Marlene’s Fabulous French Face said it all on Sunday~ chocolate mousse is delish!
Kerry and I prepared two kinds of mousse in advance as my “final,” in case we had time; there was not time, but my students were still able to sample both recipes and have a lengthy discussion with me about chocolate, where to buy (72% Valrhona from France is $2.99 I think at Trader Joes) and how to make it. The recipe at left is the “quick version, doctored a little as I will explain later this week; the base recipe is from a fantastic cookbook devoted to chocolate which came with my Sunday paper one weekend in Beaune; at right is the Julia Child classic recipe, using orange zest not orange liqueur; the texture was amazing though the recipe is more involved; email or comment and I will send it to you~
Here is the quick recipe, which we will add to printable recipes this week:
Mousse au Chocolat Noir aka Chocolate Mousse
180 grams chocolate (try Valrhona from Traders Joes +70%; I use two bars)
50 grams butter (half a stick) cut into pieces
15cl fresh cream (3/4 cup)
2 tsp vanilla extract + 1 tablespoon sugar or 1 heaping tablespoon vanilla sugar
Break the chocolate in pieces by tapping against the counter while in the foil and paper wrappers; I do not chop the chocolate as it ends up on your cutting board and knife and it’s best in the mousse! Melt it in a double boiler (any pan over simmering water) over low heat.
Add the butter pieces. Let the butter melt and stir it into the chocolate so that it is smooth.
Remove the double boiler from heat (take the top pan off the simmering water) and add the cream and vanilla extract. Add other flavors such as orange zest if desired. Set aside.
Break the eggs into two bowls, separating the whites and the yolks. Beat the yolks until they are “white,” about five minutes, and add the cooled chocolate mixture to the yolks and stir to combine.
Beat the egg whites until stiff and then add the sugar and vanilla, and continue to beat until smooth.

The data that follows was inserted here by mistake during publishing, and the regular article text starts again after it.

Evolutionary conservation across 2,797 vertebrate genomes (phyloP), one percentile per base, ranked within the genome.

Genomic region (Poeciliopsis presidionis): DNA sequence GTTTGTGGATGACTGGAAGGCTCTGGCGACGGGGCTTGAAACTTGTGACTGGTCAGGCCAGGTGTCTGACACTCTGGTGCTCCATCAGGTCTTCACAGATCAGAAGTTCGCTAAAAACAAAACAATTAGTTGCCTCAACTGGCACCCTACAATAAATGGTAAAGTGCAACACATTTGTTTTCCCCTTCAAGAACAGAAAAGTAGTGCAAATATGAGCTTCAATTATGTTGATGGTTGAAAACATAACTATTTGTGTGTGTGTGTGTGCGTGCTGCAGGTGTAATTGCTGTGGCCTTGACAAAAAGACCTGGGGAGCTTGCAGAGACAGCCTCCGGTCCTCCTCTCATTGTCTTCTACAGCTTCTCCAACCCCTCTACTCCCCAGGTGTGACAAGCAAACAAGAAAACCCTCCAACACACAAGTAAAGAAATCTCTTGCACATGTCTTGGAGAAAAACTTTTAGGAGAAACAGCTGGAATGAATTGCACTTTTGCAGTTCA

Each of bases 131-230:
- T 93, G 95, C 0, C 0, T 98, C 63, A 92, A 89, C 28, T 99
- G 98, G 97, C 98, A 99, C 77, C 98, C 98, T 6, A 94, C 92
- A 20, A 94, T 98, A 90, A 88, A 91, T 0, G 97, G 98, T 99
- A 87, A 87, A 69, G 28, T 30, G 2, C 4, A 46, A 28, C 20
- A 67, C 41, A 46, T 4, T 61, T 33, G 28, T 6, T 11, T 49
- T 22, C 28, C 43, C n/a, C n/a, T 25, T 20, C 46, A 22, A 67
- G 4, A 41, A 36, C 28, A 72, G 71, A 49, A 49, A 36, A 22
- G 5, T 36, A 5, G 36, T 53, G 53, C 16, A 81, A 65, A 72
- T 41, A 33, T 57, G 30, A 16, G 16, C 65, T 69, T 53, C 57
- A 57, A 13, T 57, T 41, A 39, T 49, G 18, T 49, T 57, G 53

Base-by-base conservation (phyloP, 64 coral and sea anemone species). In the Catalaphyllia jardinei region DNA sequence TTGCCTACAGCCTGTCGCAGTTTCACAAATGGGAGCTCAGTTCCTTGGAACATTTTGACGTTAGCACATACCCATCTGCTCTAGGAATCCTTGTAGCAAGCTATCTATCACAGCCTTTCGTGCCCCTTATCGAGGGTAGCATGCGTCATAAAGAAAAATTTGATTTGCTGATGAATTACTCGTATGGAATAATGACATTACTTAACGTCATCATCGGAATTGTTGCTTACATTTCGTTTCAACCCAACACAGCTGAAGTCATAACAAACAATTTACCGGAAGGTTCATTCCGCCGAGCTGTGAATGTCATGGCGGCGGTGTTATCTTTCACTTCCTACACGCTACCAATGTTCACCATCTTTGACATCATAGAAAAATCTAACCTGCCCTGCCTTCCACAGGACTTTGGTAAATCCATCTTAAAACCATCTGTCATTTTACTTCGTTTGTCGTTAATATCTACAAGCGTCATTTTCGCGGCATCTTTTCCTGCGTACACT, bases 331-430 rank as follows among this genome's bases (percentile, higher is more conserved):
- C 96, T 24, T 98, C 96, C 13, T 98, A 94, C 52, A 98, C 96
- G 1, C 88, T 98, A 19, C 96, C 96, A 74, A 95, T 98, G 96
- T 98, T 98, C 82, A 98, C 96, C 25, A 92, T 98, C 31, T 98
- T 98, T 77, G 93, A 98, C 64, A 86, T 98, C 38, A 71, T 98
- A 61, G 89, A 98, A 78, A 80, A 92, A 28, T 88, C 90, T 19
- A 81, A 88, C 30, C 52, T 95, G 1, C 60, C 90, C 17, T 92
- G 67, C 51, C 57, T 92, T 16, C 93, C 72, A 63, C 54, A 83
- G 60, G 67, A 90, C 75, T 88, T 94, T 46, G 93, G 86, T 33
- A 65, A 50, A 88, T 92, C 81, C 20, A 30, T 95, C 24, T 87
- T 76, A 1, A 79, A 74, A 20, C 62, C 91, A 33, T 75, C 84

Add half the chocolate mixture into the egg whites, and mix well but carefully using a whisk or spatula. Add the rest of the chocolate mixture, turning carefully so as to maintain the volume of the egg whites.
Pour into a serving dish and chill at least two hours.
Or in any number of other decorative bowls? For good friends, I don’t mind giving them a mousse in a fancy bowl as long as the bowl gets returned; though you can find good vintage bowls like this brown transferware below for $10 at the Rose Bowl Flea, so this might end up as a gift to someone, filled with mousse~
Even a fancy wine glass is great, for individual or shared servings if you had a dinner for couples….add cream and berries on top or a spiced or cinnamon cookie; use a variety of your vintage tea cups or proper French pots~
For two, I would use a nice whiteware sauceboat and fill it with a quarter recipe; just enough for two, with the spoons set out as such, I know a lot of men who would love this~
And for a Valentines dinner, definitely use the magic combination of chocolate and raspberry~
R and I like to go to a restaurant in Savigny for lunch; and there they have an enormous 19thC porcelaine blanche tureen filled with perhaps a quadruple recipe of chocolate mousse. They serve it a table with a large spoon and you have never felt so special having your dessert served to you. I love the smaller Lions Head bowls found at Sur La Table; these are now 20% off but I got them recently at 40% off so at $7 for the bowl, plus cost of the mousse; they will figure into my Christmas gifts, filled with chocolate mousse and a printed recipe. Add a generous satin bow~
Tie low around the bottom and swoosh up the top~
Tie on a nice spoon of any kind into the ribbon for a super treat; wouldn’t you also love to receive this for a Christmas or Hostess Gift?
As always, email with any questions re supplies and the recipes….